How to Make Your Clients Seem Like “Regulars”
I know what you are thinking: all this talk about serving a niche better and creating a more collaborative client experience sounds nice, but cut to the chase. What are the practical steps I have to take to encourage my clients to feel more like regulars? And, as a bonus round, why should I really bother trying to foster this feeling for them at all?
There are as many ways to increase that “regular” feeling amongst your clients, as they’re partners to dance with. And, different things matter more or less to different folks, yet another reason having a niche really helps!
Still, that doesn’t mean there aren’t grand patterns underneath all those individual particulars. So, here are a few broad strokes on places to start:
- Keep up on your niche: Seems basic, but it inspires confidence. Who are they? What do they sell? What are they really selling? And, how do these answers inform what is most important to them as people? Add on knowledge of special laws, permits, pending issues or regulations, or just general challenges they happen to be facing as a group. Whether financial or otherwise, it all helps to demonstrate your commitment to the niche and the soundness of your advice.
- Read between the lines: Given the above, what are your niche’s current potential pain points? Do you have any ability to alleviate them? If not, do you know who can, or can something else be made easier to offset the drain on resources? Say something about it!
- Keep up on your clients: It sounds obvious, but do you actually know? Who does your client truly rely on, and for what? What are their current hurdles? What’s the hardest thing they must do regularly? Once in a while? Are you a part of that? Are you the solution for it?
- Observe what isn’t offered: Clients don’t know what they don’t know. If you have not spent a day or two simply sitting in on the day-to-day of a business or two in your niche, I will first ask, why not? Second, I will say that you also don’t know what you DO know. There are inevitably a lot of things you don’t even realize you can contribute – things that your clients simply cannot see or cannot do for themselves. Your unique perspective makes you valuable. Put in the time to learn what can’t be discovered secondhand. It’s a foundation you can build from, and energy you’ll spend without regret.
- Know the infrastructure: What is your clients’ financial prep workspace like? What is the raw data like that your clients are working with? What do they have to go through to transform it and get it to you? What is the pace of your niche’s business or life in general? The amount of predictability? The ability to plan ahead? How much of their business is ad hoc vs. methodical? How much is affected by immediacies completely beyond their control (i.e., weather and events)? Can you make any of it more palatable?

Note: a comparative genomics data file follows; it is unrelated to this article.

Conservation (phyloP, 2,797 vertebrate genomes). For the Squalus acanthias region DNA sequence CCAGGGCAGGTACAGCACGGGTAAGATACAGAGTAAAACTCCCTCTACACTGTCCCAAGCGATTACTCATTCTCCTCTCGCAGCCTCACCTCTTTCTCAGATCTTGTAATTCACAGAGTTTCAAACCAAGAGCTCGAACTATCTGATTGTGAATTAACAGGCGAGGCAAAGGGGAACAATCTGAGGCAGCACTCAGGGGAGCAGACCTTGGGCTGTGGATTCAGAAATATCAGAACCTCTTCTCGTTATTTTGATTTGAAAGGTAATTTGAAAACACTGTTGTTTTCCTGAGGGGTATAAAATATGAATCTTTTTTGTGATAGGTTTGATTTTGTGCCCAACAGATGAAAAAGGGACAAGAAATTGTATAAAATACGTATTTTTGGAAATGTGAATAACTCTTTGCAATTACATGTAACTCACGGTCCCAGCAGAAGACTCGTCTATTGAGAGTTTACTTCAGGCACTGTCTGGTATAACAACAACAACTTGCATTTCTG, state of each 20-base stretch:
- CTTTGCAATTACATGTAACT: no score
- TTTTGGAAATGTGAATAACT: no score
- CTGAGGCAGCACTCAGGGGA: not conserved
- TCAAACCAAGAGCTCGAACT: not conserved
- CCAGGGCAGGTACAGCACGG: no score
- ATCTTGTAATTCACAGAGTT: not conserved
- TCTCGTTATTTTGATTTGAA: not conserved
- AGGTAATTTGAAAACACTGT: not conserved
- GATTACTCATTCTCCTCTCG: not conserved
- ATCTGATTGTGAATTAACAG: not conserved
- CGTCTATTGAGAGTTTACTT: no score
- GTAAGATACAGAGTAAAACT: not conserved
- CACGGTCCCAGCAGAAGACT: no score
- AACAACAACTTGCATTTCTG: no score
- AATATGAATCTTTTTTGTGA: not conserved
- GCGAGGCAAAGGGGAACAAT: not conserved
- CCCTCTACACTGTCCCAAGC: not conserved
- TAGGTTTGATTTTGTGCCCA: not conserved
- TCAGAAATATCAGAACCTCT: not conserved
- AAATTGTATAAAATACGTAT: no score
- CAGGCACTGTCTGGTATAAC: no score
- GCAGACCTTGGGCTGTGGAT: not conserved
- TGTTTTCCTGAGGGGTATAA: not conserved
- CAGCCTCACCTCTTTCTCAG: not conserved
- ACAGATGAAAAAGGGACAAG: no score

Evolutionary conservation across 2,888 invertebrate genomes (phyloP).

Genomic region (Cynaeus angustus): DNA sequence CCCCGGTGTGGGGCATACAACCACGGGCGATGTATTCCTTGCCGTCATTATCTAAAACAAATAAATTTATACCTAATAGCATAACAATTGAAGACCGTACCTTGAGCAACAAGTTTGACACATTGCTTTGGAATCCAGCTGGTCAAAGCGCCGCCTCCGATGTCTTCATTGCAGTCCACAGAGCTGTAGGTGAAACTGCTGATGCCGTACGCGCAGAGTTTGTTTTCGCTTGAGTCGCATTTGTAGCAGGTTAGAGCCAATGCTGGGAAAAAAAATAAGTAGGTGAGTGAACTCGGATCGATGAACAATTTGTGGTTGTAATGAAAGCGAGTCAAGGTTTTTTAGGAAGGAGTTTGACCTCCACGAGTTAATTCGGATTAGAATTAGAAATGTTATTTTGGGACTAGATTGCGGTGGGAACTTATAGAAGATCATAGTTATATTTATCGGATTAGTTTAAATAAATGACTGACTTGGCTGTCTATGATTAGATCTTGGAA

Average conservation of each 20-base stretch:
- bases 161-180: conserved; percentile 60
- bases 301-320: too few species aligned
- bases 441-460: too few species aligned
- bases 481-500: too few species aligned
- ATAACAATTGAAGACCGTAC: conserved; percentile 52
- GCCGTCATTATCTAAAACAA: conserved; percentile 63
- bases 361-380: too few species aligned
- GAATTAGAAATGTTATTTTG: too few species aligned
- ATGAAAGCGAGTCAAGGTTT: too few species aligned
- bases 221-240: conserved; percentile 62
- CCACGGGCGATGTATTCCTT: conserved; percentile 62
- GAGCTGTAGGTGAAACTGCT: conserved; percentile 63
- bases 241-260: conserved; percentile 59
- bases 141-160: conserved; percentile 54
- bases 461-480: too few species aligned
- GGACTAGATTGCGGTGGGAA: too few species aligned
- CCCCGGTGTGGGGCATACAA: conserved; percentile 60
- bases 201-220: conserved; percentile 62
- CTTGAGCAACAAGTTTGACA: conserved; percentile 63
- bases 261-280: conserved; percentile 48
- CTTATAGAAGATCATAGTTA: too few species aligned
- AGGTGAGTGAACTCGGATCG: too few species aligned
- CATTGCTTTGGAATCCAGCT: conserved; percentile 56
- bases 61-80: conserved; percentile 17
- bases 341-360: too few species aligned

- Ask it all directly – in person, if possible: Even if you think you know the answers, ask your clients how they would answer all this. Half the point is you having asked and actually listened to their answers. So, ask and listen … with no expectations and not with a form! Forms feel like homework, not conversation.
- Give them the courtesy of a why and enlist their help: This is my personal thing, but I think it goes a long way toward building a relationship with clients that feels more like a conversation. I don’t ask clients to do anything that is difficult or tedious for them to do unless:
- I can (and do) explain why they need to do it and why it has to be done that way, rather than some way that’s easier for them or not by them at all.
- I also encourage them to think it over, and if they come up with an easier way that is at all viable, I adopt it – even if it requires a bit of extra maneuvering on my side.
I’ve found this sets a collaborative tone for our work together, and makes them infinitely more invested in doing the work required. Plus, fresh ideas from the trenches are always great to have! There isn’t much I do now that doesn’t contain gems from clients who were invested in making our work together better.
Remember – The Thought Actually Counts!
Now, the why. Although this process can feel like crossing a middle school gym at first (Foreign. Scary. Sweaty. Hard work.), SHAKE IT OFF! Most business owners and individuals are starving for plain-spoken financial information and validation. However awkward your first tries at dancing with their day-to-day perspectives might be, chances are high that they’ll be wildly appreciated.
And, when you put in the time to really know what life is like for clients in your niche, you are laying down an archeological record. Over time, it is this baked in, ground level, year on year, in the bones knowledge that makes stand out service something you almost can’t help but provide.
Besides, it’s probably going to be a win either way. In my 20 years with my own niche, I have learned at least twice as much about business, service and how to cultivate regulars from them as they have from me.
Editor’s note: This is part 2 of a two-part series. Check out part 1 here, which dives into client interaction and niche practice satisfaction.